According to the MDAH website, the Old Capitol will be closed for roof repairs. While the work will last at least eight months, the closure is expected to only go through the end of May and has to do with public access to the parking lot in that period.
**Two points for the MissPreser who catches an issue in the architectural description of the Old Capitol.
Old Capitol Closed For Repairs
–posted April 16, 2019
The Mississippi Department of Archives and History temporarily closed the Old Capitol Museum on Monday, April 15, to repair long-standing problems with the building’s roof and dome. The National Historic Landmark property is expected to reopen in late May.
Repair work will begin on April 15 and last nearly eight months. The project will require obstructing the building’s upper-level parking lot, which will limit public access.
“The Old Capitol Museum will reopen when we can ensure a quality experience to each visitor,” said MDAH director Katie Blount. “We look forward to welcoming the public back to the state’s most historic building.”
The Old Capitol is home to a museum exploring the history of the site when it was the seat of Mississippi government from 1839 to 1903. The 180-year-old building is one of the country’s premier examples of Greek Revival public architecture. The massive limestone exterior, copper dome, and grand interior spaces made the Old Capitol the most distinguished building in Mississippi.
The building was the site of some of the state’s most significant legislative actions, such as the passage of the 1839 Married Women’s Property Act, Mississippi’s secession from the Union in 1861, and the crafting of the 1868 and 1890 state constitutions.
For more information call 601-576-6920 or email firstname.lastname@example.org.
Source: MDAH Online News Release
Less clear are rumblings coming from the Natchez Democrat’s article “State plans changes for Historic Jefferson College,” indicating that Historic Jefferson College, one of two historic sites MDAH operates in the Natchez area (the other is Grand Village of the Natchez Indians), may also be at least temporarily closed or with reduced hours.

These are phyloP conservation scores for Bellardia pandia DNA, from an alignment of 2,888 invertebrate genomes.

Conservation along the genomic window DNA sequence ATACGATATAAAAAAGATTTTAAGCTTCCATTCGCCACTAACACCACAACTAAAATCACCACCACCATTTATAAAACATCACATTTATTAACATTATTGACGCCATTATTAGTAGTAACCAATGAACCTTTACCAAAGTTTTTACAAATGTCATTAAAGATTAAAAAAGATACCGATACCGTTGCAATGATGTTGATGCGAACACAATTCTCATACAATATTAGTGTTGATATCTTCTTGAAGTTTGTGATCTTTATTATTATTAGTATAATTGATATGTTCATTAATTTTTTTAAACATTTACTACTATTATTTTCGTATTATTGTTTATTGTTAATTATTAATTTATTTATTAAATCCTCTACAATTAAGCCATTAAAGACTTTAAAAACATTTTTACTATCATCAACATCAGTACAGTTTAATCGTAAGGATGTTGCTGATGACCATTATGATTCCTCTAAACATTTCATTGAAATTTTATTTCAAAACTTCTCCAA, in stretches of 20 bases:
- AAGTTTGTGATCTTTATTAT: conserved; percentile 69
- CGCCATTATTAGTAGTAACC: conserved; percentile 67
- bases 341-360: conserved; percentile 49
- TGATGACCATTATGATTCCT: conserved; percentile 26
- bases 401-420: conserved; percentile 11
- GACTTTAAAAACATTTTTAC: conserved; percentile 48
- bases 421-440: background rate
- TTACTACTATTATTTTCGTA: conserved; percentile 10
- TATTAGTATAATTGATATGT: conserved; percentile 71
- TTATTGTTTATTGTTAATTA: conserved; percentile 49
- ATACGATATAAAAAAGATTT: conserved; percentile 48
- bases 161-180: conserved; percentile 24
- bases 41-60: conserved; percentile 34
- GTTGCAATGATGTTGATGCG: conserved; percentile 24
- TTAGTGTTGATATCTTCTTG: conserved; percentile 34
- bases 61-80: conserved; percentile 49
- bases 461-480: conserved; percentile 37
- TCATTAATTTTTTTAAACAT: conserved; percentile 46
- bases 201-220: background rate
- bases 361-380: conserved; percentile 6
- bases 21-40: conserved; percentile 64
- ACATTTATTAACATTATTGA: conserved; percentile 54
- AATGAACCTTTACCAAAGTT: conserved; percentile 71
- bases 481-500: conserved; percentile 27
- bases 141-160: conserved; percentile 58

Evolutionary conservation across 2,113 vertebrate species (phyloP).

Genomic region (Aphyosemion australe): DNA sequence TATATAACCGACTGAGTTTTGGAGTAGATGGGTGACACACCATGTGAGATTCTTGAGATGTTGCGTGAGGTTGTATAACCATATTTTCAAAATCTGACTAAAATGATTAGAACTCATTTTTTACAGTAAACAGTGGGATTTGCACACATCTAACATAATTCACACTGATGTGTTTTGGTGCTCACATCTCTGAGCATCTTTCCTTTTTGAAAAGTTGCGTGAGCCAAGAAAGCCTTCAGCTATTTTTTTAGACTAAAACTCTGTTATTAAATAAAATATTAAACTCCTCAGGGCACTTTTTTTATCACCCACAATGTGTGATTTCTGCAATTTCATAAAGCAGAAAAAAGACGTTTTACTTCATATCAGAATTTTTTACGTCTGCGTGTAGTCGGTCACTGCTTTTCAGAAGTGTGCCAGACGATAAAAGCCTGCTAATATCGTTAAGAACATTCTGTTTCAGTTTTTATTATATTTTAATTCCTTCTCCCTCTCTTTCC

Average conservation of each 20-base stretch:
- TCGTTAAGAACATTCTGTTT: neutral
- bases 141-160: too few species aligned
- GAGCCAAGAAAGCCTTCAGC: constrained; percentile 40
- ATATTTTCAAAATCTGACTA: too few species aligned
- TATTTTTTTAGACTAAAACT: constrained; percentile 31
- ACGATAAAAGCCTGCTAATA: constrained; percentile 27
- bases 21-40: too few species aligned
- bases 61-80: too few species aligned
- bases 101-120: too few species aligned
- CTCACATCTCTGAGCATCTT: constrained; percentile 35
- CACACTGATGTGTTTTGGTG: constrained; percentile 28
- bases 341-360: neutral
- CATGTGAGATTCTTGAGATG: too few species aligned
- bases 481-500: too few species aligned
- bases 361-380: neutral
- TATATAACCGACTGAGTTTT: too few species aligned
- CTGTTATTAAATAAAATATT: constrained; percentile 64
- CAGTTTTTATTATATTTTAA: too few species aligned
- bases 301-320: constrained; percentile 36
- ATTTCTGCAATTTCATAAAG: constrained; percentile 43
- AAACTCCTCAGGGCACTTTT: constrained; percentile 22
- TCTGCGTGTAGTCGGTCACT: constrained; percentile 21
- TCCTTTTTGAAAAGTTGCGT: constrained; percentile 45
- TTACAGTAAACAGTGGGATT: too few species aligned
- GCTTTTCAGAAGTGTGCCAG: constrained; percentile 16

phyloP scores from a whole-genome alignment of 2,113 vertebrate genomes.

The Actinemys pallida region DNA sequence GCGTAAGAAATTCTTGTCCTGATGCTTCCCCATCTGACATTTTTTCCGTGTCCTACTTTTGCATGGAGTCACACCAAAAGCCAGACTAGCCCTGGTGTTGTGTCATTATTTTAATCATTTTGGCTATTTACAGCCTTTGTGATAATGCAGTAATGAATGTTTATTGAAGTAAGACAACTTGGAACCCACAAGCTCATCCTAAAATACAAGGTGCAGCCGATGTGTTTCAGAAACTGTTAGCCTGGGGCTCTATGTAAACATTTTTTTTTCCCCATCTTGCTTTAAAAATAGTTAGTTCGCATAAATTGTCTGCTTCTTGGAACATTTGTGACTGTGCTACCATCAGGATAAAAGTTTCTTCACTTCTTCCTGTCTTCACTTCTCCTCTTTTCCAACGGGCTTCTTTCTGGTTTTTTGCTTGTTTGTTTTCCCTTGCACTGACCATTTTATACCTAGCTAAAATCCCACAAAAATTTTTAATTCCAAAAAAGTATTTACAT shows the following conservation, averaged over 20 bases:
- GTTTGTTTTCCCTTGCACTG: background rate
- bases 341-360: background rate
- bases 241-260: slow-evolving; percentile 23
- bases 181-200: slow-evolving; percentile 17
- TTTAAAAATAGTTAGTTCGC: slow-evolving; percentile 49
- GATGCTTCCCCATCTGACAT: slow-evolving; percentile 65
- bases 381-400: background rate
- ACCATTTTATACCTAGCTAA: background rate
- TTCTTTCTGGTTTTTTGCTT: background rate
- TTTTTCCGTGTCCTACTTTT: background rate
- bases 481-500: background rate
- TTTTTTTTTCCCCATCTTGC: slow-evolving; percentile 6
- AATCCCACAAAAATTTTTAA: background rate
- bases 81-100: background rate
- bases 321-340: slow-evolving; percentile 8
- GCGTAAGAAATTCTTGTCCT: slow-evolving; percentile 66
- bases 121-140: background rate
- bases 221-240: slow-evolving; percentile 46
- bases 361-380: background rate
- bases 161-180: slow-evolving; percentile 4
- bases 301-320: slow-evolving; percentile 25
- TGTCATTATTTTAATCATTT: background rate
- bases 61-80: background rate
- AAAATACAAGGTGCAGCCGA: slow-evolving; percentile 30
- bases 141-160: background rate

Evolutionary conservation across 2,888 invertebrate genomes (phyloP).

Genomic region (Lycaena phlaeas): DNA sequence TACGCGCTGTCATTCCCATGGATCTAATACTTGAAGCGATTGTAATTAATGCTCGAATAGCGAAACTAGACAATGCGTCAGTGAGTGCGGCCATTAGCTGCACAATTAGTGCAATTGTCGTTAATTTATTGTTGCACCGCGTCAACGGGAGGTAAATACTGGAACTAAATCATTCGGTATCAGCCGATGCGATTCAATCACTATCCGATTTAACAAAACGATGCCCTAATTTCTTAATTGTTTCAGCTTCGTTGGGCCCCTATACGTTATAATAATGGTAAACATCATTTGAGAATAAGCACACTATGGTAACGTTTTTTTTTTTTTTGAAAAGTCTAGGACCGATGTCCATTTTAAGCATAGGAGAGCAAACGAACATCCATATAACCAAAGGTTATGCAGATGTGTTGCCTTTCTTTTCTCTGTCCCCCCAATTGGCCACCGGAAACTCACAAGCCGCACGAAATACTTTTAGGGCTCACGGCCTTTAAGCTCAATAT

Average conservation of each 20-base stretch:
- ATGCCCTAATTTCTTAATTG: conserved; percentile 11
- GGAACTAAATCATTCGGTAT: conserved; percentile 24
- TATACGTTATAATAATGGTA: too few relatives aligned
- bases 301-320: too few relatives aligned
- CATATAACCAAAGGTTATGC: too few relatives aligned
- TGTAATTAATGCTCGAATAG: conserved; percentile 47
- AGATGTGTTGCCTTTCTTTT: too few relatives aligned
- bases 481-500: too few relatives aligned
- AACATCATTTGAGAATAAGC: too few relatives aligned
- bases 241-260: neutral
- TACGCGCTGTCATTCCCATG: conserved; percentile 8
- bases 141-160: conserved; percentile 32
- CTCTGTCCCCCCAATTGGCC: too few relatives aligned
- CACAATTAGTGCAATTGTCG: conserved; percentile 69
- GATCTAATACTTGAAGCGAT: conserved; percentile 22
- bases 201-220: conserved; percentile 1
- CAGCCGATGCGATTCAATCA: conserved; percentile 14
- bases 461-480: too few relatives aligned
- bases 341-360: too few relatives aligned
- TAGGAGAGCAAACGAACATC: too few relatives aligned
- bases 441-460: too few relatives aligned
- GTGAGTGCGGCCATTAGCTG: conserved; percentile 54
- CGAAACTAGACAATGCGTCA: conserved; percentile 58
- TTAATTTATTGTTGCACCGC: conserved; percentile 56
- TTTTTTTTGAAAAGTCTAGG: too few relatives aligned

NATCHEZ — The Mississippi Department of Archives and History plans to restructure programming and hours at Historic Jefferson College, the director said.
The restructuring, said Katie Blount, director of the Mississippi Department of Archives and History, is part of a larger plan that is yet to be revealed for MDAH’s properties in Natchez and Adams County, which includes the Grand Village of the Natchez Indians.“We have a long-term plan for all of the properties in Natchez,” Blount said.
MDAH, however, is not yet prepared to release full details of the restructuring of the Historic Jefferson College properties, and full details will be released at a later date, MDAH officials said.
“What we will be announcing,” Blount said, “is a new programming plan and hours. The work we are undertaking at Jefferson College is part of a larger plan we have for the Natchez area. We are very, very committed to the Natchez area.”
Categories: Antebellum, Cool Old Places, Heritage Tourism, Historic Preservation, Jackson, MDAH, MS Dept. of Archives and History, Natchez, News Roundups, Renovation Projects
I’m stumped but I’m also a novice.
The state’s most historic building; the state’s s most distinguished building? News releases are written by public relations professionals doe public relations purposes. Often contain hyperbole.
Oops, for public relations purposes.
It’s faux limestone, stucco scored to resemble limestone.
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You’re a WINNER!
The exterior isn’t limestone
I thought that a good portion of the first floor was limestone and the rest was stucco?
True, but that means the majority of the building is brick, not limestone, and the brick front and sides are covered with stucco.
The “first floor” of today was originally called a raised basement and the second floor of today was the primary floor, just as with the New Capitol.
Trust me, I’m watching them very closely with regard to Historic Jefferson College and will be in constant contact about the status of reopening the property and holding their feet to the fire on reopening dates.
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